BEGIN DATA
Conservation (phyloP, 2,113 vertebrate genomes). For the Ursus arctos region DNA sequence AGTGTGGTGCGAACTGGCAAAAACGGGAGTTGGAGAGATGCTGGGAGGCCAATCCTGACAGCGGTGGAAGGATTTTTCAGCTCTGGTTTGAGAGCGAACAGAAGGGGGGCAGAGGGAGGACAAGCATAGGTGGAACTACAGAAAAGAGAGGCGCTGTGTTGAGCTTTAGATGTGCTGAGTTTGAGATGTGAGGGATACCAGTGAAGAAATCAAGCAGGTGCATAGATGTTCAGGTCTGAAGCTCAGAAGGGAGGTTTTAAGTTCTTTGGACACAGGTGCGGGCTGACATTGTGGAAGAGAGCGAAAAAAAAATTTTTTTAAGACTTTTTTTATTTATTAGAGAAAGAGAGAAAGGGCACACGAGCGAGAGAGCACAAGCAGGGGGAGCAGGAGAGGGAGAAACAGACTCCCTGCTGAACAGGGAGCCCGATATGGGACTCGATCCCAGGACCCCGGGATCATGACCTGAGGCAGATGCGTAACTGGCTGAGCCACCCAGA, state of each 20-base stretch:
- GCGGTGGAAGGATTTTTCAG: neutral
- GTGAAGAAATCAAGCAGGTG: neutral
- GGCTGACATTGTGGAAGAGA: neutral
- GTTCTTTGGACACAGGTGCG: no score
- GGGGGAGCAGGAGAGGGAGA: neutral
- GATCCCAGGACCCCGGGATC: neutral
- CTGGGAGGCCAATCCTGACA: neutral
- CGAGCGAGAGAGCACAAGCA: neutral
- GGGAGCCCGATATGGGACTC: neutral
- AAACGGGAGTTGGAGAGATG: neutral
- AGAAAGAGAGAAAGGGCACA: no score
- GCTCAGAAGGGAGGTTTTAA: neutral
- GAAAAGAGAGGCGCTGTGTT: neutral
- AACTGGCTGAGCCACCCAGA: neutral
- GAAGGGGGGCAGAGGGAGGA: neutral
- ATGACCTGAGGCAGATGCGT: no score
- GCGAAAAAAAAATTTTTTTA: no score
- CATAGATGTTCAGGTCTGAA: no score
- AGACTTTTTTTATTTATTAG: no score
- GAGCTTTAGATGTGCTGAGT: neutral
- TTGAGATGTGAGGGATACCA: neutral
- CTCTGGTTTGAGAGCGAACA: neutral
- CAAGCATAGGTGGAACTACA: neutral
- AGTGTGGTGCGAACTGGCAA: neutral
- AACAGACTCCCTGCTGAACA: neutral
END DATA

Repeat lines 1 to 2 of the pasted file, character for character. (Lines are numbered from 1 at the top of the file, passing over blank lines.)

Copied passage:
Conservation (phyloP, 2,113 vertebrate genomes). For the Ursus arctos region DNA sequence AGTGTGGTGCGAACTGGCAAAAACGGGAGTTGGAGAGATGCTGGGAGGCCAATCCTGACAGCGGTGGAAGGATTTTTCAGCTCTGGTTTGAGAGCGAACAGAAGGGGGGCAGAGGGAGGACAAGCATAGGTGGAACTACAGAAAAGAGAGGCGCTGTGTTGAGCTTTAGATGTGCTGAGTTTGAGATGTGAGGGATACCAGTGAAGAAATCAAGCAGGTGCATAGATGTTCAGGTCTGAAGCTCAGAAGGGAGGTTTTAAGTTCTTTGGACACAGGTGCGGGCTGACATTGTGGAAGAGAGCGAAAAAAAAATTTTTTTAAGACTTTTTTTATTTATTAGAGAAAGAGAGAAAGGGCACACGAGCGAGAGAGCACAAGCAGGGGGAGCAGGAGAGGGAGAAACAGACTCCCTGCTGAACAGGGAGCCCGATATGGGACTCGATCCCAGGACCCCGGGATCATGACCTGAGGCAGATGCGTAACTGGCTGAGCCACCCAGA, state of each 20-base stretch:
- GCGGTGGAAGGATTTTTCAG: neutral